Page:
The Road North
After 2 months on the road, it was time to start heading back north. On the return north, we had some destinations we still wanted to see, and a few we wanted to revisit. First stop north of La Paz were the mountains just south of Loreto. Coming from Canada, mountains are no stranger to me, so when I heard there were mountains in Baja I wasn't sure what to expect. Let me just say, these mountains are no joke and mixed with the flora, fauna and beautiful ocean side just to the east, this place was a remarkable stop and place to hike (just watch out for those nasty pricks from the thousands of cacti everywhere, they were going right through my birkencrocks.
The Bahía De Conceptión was another place that left such an impression on me. A quiet place, protected from the swells on the pacific side of the peninsula. It is a place where locals and international visitors alike come to enjoy the beautiful sand beaches, and the unique mix of mountains, ocean, wildlife and culture. A great place for those who want some solid r & r.
Heading back north, I was able to take more photos of some of the desert locations I spotted on the way down. One of the most challenging pieces of my new series captured one of these scenes, but all the hard work paid off, as this piece brings me right back into that same location.
The most memorable place or trip came and went within a matter of 30 minutes of driving. Around central Baja, you pass a place called Cataviña. You can't miss this place. The landscape changes drastically within a matter of minutes, and before you know it, there are massive boulders for as far as the eye can see. Mountains of these boulders, in the most amazing shapes and sizes. On the way north we took some time to walk the landscape exploring the boulders and shooting some photos of these beautiful rocks, as if placed there by some otherworldly being. The largest painting in my new series "An Unfamiliar Dream" is inspired by this hike, and a formation of rocks and cacti that created the perfect composition, forms and texture. Coming in at 30 x 48 this piece is the mother of the series, and is one of my favourite paintings to date.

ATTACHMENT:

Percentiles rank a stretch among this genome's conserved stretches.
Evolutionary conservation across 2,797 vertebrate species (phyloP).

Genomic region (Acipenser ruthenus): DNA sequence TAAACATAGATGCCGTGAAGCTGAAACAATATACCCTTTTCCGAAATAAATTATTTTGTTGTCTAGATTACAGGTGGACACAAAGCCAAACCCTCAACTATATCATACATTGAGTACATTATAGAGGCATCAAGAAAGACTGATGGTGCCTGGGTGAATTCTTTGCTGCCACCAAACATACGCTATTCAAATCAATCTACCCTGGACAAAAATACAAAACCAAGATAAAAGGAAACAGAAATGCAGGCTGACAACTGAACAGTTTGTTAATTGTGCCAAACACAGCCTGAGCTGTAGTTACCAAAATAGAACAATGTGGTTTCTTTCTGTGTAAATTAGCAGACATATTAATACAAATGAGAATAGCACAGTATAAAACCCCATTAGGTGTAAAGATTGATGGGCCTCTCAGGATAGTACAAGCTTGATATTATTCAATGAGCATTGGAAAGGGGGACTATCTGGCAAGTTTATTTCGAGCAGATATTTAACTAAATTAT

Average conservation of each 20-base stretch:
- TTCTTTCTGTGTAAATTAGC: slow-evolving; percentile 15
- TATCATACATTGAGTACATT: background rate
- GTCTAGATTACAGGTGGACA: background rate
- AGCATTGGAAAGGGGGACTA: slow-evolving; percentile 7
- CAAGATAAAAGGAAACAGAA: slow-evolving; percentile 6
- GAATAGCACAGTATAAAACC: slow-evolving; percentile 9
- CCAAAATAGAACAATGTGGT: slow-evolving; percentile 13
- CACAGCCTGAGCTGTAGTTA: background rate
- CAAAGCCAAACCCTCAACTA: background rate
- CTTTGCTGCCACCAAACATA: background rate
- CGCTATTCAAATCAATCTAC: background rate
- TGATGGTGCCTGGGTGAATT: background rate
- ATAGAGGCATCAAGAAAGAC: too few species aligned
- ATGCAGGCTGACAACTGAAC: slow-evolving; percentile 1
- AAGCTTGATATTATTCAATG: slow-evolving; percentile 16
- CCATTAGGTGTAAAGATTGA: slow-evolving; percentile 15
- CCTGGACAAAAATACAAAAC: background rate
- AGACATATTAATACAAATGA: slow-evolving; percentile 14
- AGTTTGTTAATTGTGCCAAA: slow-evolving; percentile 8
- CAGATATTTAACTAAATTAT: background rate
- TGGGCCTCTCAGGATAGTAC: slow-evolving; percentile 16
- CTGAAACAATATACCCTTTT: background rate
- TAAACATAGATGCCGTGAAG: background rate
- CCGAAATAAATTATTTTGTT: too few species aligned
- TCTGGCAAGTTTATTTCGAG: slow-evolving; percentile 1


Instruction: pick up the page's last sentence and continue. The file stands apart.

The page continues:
Our Final Destination
In the last few days of our trip, we had friends staying in Ensenada. We spent some time with them and explored the cities culture, food and drink. We were so glad to have spent more time here, to experience what big city life was like in the Baja. In our last few nights, we decided to head north and search for a place we had only heard stories about, a place called Salsipuedes.
What began as a hunt on the side of the highway, looking with our binoculars for a campground, turned into a visit to the most beautiful campsite of our whole trip. It was also the most expensive, but being our last few nights, we decided to go for it. It ended up being the most magical part of the trip. From the landscape, the perfect waves, surfing with dolphins and the most amazing sunsets, we will remember this time for the rest of our lives.
The next piece was such a pleasure to create. The lightness and the energy of the sun poking through the backs of the waves created such a powerful scene in that moment and I am so excited to share this with the world!
If you've made it this far, thank you so much for taking the time to read through this post. My adventure through the Baja is one I will never forget, and will provide inspiration for my work in the years to come. Iv you have any questions about Baja, or are interested in purchasing any of these paintings, please feel free to email me at email@example.com or message me on Instagram!
The rest of the "Unfamiliar Dream" Collection can be viewed and purchased here.